Silk is absorbent, making it comfortable to wear in warmer climates. In cold weather, silk keeps you warm due to its low conductivity. It is often used for clothing such as formal dresses, blouses, ties, and shirts. It is also used for folk costumes, sun dresses, dress suits, robes, pajamas, lingerie and the lining of expensive clothes. Silk can be dyed. It protects from horseflies and mosquitoes. It has an attractive drape and luster that makes it great for applications of furnishing as well. It can be used as window treatments, wall coverings, and upholstery. Silk has many commercial and industrial uses including bicycle tires and parachutes.
A natural fiber protein, silk can be used for weaving textiles. Mainly, silk’s protein fiber is made up of fibroin. The production process involves the larvae of certain insects to create cocoons. The most popular silk in the world is taken from larvae cocoons of the Bombyx mori mulberry silkworm in sericulture, which means reared while captive. Silk’s shimmer and appearance come from the silk fiber’s structure of being like a prism. This allows the cloth of silk to refract light coming in at varied angles. Thus, different colors are produced.
Silk in India
In India, there is a long history of silk. In the north and eastern India, it is known as Resham. In India’s southern parts, it is called Pattu. Recent archaeological finds suggest that the ancient civilizations in India knew how to harvest silkworms and knew a lot about silks. India is the second largest silk producer in the world. Almost one hundred percent of raw silk comes from five states in India namely West Bengal, Tamil Nadu, Jammu and Kashmir, Karnataka and Andrha Pradesh. The up and coming site in North Bangladore of the twenty million Silk City Mysore and Ramanagara contribute to Karnataka’s major silk production.
Silk in Ancient China
It was in ancient China in which Silk fabric was first developed. Silk fabric first examples are from the year 3630BC. These were used for wrapping a child’s body from the site of Yangshao culture in Qingtaicun at Henan. Silk development has a legend that has to do with Leizu, an empress of China. Originally, silk was reserved for exclusive use of the Chinese emperors or for them to give this as a gift to others. Gradually, silk use spread throughout the culture of China and became traded both socially and geographically. Later on it spread throughout the rest of Asia. Due to its luster and texture, silk became a luxury fabric rapidly popular in the many accessible areas to merchants from China. There was a great demand for silk, and this became a staple of international trade in the pre-industrial times. Later, intricately dyed and woven silk textiles were discovered by archaeologists in a Jianxi province tomb dated about two thousand five hundred years ago in the Eastern Zhou Dynasty. Even if there is a suspected long history suspected by historians about the forming of ancient China’s textile industry, the newly found silk that involved techniques of dyeing and weaving which were complicated is real evidence that silk dated before the Mawangdui discovery.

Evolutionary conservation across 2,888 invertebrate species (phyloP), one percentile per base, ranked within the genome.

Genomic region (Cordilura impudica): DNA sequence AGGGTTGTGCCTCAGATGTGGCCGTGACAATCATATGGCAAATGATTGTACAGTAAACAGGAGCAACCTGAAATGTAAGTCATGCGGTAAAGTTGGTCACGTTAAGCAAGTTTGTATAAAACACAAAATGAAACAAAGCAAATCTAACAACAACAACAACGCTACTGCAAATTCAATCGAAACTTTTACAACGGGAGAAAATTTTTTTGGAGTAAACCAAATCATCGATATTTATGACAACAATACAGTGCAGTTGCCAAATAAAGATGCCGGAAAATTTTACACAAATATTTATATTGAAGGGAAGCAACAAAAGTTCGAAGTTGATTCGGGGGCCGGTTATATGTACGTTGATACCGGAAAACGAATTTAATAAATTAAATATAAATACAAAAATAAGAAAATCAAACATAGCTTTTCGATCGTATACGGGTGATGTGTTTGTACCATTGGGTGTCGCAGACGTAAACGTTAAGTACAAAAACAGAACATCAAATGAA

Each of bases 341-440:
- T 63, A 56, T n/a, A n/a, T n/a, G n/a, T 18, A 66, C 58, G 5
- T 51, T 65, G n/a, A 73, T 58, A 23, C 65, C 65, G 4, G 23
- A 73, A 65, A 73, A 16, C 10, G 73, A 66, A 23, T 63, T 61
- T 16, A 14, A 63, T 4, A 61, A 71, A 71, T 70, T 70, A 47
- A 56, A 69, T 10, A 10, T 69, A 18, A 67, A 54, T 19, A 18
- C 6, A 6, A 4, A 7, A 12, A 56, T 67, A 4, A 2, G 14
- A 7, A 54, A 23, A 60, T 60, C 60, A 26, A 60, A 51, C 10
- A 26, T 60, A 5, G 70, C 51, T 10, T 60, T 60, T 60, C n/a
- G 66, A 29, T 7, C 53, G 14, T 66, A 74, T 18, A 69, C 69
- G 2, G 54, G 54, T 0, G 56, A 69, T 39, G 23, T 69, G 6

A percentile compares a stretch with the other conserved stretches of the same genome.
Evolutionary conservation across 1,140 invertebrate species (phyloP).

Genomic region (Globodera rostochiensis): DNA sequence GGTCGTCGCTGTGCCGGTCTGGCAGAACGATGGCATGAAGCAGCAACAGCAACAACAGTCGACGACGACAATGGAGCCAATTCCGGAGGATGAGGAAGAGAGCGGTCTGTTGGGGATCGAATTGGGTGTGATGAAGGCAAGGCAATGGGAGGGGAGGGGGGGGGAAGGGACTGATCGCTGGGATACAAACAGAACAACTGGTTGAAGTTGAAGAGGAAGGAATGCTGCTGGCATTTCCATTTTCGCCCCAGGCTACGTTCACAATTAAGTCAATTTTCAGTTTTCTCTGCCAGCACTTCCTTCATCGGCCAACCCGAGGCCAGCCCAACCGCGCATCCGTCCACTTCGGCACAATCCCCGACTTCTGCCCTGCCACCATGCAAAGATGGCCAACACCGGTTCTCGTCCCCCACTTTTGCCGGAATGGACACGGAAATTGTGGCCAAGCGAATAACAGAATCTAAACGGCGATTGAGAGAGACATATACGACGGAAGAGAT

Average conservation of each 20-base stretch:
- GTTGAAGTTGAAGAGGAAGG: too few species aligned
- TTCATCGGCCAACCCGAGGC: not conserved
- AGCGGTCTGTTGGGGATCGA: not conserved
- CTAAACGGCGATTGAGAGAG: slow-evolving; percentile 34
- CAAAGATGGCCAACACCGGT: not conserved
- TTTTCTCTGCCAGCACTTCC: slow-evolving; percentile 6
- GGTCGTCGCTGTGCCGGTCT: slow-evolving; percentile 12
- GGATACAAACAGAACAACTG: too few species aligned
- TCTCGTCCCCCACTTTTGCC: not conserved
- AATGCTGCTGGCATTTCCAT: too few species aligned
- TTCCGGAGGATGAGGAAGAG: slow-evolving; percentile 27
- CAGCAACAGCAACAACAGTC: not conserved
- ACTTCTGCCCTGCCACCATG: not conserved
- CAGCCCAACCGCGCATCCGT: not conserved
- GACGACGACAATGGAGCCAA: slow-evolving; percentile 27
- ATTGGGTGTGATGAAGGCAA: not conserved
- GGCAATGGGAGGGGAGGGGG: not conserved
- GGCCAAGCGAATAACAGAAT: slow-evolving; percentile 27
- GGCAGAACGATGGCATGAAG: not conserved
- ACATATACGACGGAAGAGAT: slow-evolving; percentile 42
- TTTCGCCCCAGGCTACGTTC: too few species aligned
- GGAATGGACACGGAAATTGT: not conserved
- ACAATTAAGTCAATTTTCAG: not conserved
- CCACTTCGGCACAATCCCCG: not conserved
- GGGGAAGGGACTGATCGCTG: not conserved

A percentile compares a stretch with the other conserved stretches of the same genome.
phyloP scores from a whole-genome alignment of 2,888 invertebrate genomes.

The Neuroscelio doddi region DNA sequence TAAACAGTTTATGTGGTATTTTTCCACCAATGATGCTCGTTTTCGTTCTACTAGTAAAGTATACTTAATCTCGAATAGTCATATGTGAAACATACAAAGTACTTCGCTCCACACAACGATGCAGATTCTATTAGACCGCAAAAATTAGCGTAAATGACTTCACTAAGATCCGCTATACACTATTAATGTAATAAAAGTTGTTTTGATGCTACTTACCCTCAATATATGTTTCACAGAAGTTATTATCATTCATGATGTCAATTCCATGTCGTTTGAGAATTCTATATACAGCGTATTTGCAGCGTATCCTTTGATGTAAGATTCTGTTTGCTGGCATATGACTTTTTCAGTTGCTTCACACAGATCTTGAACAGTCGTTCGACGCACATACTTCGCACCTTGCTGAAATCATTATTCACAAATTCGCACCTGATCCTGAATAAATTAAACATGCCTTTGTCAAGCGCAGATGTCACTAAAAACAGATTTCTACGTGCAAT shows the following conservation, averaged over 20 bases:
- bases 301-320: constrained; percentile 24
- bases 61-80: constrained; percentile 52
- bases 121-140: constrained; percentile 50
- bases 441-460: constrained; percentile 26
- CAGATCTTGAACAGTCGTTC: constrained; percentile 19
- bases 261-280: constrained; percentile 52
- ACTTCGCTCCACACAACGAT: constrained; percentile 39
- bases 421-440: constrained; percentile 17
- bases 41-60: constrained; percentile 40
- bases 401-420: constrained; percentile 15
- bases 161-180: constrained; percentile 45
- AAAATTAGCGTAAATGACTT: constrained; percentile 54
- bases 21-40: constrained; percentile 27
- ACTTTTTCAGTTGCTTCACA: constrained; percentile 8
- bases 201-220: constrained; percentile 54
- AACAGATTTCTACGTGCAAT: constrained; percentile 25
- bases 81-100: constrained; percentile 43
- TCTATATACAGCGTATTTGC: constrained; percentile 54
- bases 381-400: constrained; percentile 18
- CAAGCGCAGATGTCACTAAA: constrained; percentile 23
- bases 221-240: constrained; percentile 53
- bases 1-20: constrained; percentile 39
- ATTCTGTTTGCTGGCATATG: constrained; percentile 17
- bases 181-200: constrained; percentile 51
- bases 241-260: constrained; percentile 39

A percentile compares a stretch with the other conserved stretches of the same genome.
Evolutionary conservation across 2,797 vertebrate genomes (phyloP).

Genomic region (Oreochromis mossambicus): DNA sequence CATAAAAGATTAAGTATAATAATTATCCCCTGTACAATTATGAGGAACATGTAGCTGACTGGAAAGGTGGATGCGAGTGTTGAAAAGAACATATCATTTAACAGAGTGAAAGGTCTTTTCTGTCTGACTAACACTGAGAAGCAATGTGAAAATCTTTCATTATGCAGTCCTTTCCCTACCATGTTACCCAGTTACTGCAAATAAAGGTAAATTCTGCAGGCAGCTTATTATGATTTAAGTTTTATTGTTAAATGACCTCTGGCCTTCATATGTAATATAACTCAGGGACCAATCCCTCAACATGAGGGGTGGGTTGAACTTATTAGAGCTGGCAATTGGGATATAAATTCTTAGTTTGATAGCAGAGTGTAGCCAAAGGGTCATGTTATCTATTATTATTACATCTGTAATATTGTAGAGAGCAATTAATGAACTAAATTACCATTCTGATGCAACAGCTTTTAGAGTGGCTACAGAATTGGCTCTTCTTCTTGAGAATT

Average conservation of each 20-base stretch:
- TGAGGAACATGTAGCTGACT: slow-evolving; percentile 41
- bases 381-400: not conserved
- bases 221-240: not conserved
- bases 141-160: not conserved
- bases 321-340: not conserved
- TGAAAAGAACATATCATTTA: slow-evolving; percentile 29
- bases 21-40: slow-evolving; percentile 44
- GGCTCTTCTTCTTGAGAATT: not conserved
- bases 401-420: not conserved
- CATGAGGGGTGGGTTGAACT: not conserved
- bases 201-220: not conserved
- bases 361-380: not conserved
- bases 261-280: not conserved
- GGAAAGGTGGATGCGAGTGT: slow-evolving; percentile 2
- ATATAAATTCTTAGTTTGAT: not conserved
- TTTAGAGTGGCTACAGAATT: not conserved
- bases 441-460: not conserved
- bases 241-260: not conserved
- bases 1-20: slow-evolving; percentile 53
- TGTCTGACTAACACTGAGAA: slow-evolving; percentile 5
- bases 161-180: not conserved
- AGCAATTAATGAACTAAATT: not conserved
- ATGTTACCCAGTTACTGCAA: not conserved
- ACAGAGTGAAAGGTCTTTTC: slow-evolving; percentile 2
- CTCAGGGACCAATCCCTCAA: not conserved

The Production of Silk
Several insects can be used to produce silk. In general, however, only the moth caterpillar silk has been utilized for the manufacturing of textiles. When it comes to other silk types, there has been a lot of research which vary at the level of molecules. Mainly, silk is produced by insect larvae going through total metamorphosis. Certain insects like raspy crickets and web spinners produce silk for the entirety of their lives. Also, the production of silk occurs in ants, wasps, bees and other Hymenoptera, midges, flies, fleas, lacewings, beetles, leafhoppers, thrips, mayflies and silverfish. Silk is also produced by other arthropod types, and the most notable are varied spider arachnids.
Silk in the Wild
There are different kinds of silk in the wild other than the type produced by the mulberry silkworm and produced by caterpillars. These have been used in Europe, South Asia, and China since time immemorial. On the other hand, compared to cultivated silk, wild silk has always had a smaller production scale. The reasons for this are many. For one thing, the final product does not come in uniform color as wild silk varies in texture and color. Next, wild cocoons that have been gathered sometimes have the pupa having emerged from them before being discovered. The result of this is that the silk thread comes in shorter lengths. Also, there are different mineral layers that cover the wild cocoons, preventing any attempt to reel them into long silk strands. For these reasons, the only way to acquire suitable silk for creating textiles in the wild was through labor-intensive, tedious carding.
Reared silkworm pupae are where commercial silks come from. These are bred for producing a silk thread that is white in color with no surface mineral. The pupa is either pierced with a needle or dipped into boiling water before the finished moth emerges. Factors such as these all contribute to the whole cocoon’s ability to unravel as one thread continuously. This permits a long silk cloth woven from the threads. Also, silk gathered from the wild is a bit harder to dye than cultivated silkworm silk.
Demineralizing is a technique allowing the outer cocoon layers of wild silk to be taken off. This leaves color variability as the only barrier to creating an industry of commercial silk based on silk from the wild in parts of the globe where the wild moths for silk thrive. These countries include South America and Africa. More useful types of silk can be produced through domestic silkworms that have been modified genetically.
It is no wonder why silk fabric is in demand now more than ever. Its quality, luster, and drape are simply unmatched. Plus, you can dye it in a million shades for added luminosity.